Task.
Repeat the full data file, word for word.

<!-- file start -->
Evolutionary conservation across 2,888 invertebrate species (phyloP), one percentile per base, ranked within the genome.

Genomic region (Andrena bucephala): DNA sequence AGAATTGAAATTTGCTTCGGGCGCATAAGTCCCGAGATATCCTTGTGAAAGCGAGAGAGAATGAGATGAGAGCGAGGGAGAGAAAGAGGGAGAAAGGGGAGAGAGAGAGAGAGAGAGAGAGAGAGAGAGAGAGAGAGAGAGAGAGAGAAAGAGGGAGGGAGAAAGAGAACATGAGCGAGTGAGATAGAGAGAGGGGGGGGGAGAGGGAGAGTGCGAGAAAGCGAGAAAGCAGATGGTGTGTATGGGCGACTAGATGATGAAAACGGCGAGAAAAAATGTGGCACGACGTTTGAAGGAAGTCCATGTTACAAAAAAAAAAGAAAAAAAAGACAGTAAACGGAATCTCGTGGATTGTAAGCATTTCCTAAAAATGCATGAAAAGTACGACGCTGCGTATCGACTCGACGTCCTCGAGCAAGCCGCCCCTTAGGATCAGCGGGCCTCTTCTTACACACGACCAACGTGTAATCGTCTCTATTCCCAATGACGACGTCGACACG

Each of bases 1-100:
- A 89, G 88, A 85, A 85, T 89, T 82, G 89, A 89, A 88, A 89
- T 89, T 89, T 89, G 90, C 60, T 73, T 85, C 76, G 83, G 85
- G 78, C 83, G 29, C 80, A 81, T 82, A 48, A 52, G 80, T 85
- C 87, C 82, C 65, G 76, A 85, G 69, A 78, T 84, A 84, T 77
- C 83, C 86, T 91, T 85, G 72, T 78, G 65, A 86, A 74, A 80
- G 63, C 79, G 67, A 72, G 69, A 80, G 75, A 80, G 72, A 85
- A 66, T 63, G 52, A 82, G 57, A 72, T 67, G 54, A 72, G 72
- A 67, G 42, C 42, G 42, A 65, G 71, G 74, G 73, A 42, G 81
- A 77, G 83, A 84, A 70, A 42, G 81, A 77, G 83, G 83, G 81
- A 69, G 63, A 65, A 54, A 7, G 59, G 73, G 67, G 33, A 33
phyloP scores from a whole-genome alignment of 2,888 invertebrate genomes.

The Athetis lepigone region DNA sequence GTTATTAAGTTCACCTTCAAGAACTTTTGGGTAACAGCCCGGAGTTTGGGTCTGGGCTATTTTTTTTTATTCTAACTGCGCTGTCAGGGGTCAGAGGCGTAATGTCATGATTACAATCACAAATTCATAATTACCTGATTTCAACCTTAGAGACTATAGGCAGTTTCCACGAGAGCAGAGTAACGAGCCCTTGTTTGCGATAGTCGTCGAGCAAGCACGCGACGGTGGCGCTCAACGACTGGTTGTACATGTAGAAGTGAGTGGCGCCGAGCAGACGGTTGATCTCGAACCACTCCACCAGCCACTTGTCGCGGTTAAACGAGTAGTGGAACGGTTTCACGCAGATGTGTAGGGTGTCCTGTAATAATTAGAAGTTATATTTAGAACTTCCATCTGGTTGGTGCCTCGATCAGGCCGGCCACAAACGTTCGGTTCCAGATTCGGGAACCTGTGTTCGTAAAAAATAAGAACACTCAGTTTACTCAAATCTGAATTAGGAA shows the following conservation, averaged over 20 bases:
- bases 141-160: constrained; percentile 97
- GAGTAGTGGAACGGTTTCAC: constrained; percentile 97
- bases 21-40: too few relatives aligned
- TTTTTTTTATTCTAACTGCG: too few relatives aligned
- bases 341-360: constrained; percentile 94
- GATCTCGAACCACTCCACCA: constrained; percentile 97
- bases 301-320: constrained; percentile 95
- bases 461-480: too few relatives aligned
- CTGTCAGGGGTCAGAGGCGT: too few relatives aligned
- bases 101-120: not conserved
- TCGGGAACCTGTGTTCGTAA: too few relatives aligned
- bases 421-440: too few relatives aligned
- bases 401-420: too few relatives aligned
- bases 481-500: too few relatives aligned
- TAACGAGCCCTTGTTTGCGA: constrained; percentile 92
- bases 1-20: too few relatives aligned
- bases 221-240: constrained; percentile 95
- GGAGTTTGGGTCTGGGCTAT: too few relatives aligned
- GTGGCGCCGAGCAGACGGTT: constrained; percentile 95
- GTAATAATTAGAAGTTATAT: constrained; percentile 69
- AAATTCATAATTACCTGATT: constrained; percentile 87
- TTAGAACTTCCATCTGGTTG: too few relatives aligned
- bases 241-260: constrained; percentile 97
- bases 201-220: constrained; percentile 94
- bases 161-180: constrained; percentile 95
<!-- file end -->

Evolutionary conservation across 2,888 invertebrate species (phyloP), one percentile per base, ranked within the genome.

Genomic region (Andrena bucephala): DNA sequence AGAATTGAAATTTGCTTCGGGCGCATAAGTCCCGAGATATCCTTGTGAAAGCGAGAGAGAATGAGATGAGAGCGAGGGAGAGAAAGAGGGAGAAAGGGGAGAGAGAGAGAGAGAGAGAGAGAGAGAGAGAGAGAGAGAGAGAGAGAGAAAGAGGGAGGGAGAAAGAGAACATGAGCGAGTGAGATAGAGAGAGGGGGGGGGAGAGGGAGAGTGCGAGAAAGCGAGAAAGCAGATGGTGTGTATGGGCGACTAGATGATGAAAACGGCGAGAAAAAATGTGGCACGACGTTTGAAGGAAGTCCATGTTACAAAAAAAAAAGAAAAAAAAGACAGTAAACGGAATCTCGTGGATTGTAAGCATTTCCTAAAAATGCATGAAAAGTACGACGCTGCGTATCGACTCGACGTCCTCGAGCAAGCCGCCCCTTAGGATCAGCGGGCCTCTTCTTACACACGACCAACGTGTAATCGTCTCTATTCCCAATGACGACGTCGACACG

Each of bases 1-100:
- A 89, G 88, A 85, A 85, T 89, T 82, G 89, A 89, A 88, A 89
- T 89, T 89, T 89, G 90, C 60, T 73, T 85, C 76, G 83, G 85
- G 78, C 83, G 29, C 80, A 81, T 82, A 48, A 52, G 80, T 85
- C 87, C 82, C 65, G 76, A 85, G 69, A 78, T 84, A 84, T 77
- C 83, C 86, T 91, T 85, G 72, T 78, G 65, A 86, A 74, A 80
- G 63, C 79, G 67, A 72, G 69, A 80, G 75, A 80, G 72, A 85
- A 66, T 63, G 52, A 82, G 57, A 72, T 67, G 54, A 72, G 72
- A 67, G 42, C 42, G 42, A 65, G 71, G 74, G 73, A 42, G 81
- A 77, G 83, A 84, A 70, A 42, G 81, A 77, G 83, G 83, G 81
- A 69, G 63, A 65, A 54, A 7, G 59, G 73, G 67, G 33, A 33
phyloP scores from a whole-genome alignment of 2,888 invertebrate genomes.

The Athetis lepigone region DNA sequence GTTATTAAGTTCACCTTCAAGAACTTTTGGGTAACAGCCCGGAGTTTGGGTCTGGGCTATTTTTTTTTATTCTAACTGCGCTGTCAGGGGTCAGAGGCGTAATGTCATGATTACAATCACAAATTCATAATTACCTGATTTCAACCTTAGAGACTATAGGCAGTTTCCACGAGAGCAGAGTAACGAGCCCTTGTTTGCGATAGTCGTCGAGCAAGCACGCGACGGTGGCGCTCAACGACTGGTTGTACATGTAGAAGTGAGTGGCGCCGAGCAGACGGTTGATCTCGAACCACTCCACCAGCCACTTGTCGCGGTTAAACGAGTAGTGGAACGGTTTCACGCAGATGTGTAGGGTGTCCTGTAATAATTAGAAGTTATATTTAGAACTTCCATCTGGTTGGTGCCTCGATCAGGCCGGCCACAAACGTTCGGTTCCAGATTCGGGAACCTGTGTTCGTAAAAAATAAGAACACTCAGTTTACTCAAATCTGAATTAGGAA shows the following conservation, averaged over 20 bases:
- bases 141-160: constrained; percentile 97
- GAGTAGTGGAACGGTTTCAC: constrained; percentile 97
- bases 21-40: too few relatives aligned
- TTTTTTTTATTCTAACTGCG: too few relatives aligned
- bases 341-360: constrained; percentile 94
- GATCTCGAACCACTCCACCA: constrained; percentile 97
- bases 301-320: constrained; percentile 95
- bases 461-480: too few relatives aligned
- CTGTCAGGGGTCAGAGGCGT: too few relatives aligned
- bases 101-120: not conserved
- TCGGGAACCTGTGTTCGTAA: too few relatives aligned
- bases 421-440: too few relatives aligned
- bases 401-420: too few relatives aligned
- bases 481-500: too few relatives aligned
- TAACGAGCCCTTGTTTGCGA: constrained; percentile 92
- bases 1-20: too few relatives aligned
- bases 221-240: constrained; percentile 95
- GGAGTTTGGGTCTGGGCTAT: too few relatives aligned
- GTGGCGCCGAGCAGACGGTT: constrained; percentile 95
- GTAATAATTAGAAGTTATAT: constrained; percentile 69
- AAATTCATAATTACCTGATT: constrained; percentile 87
- TTAGAACTTCCATCTGGTTG: too few relatives aligned
- bases 241-260: constrained; percentile 97
- bases 201-220: constrained; percentile 94
- bases 161-180: constrained; percentile 95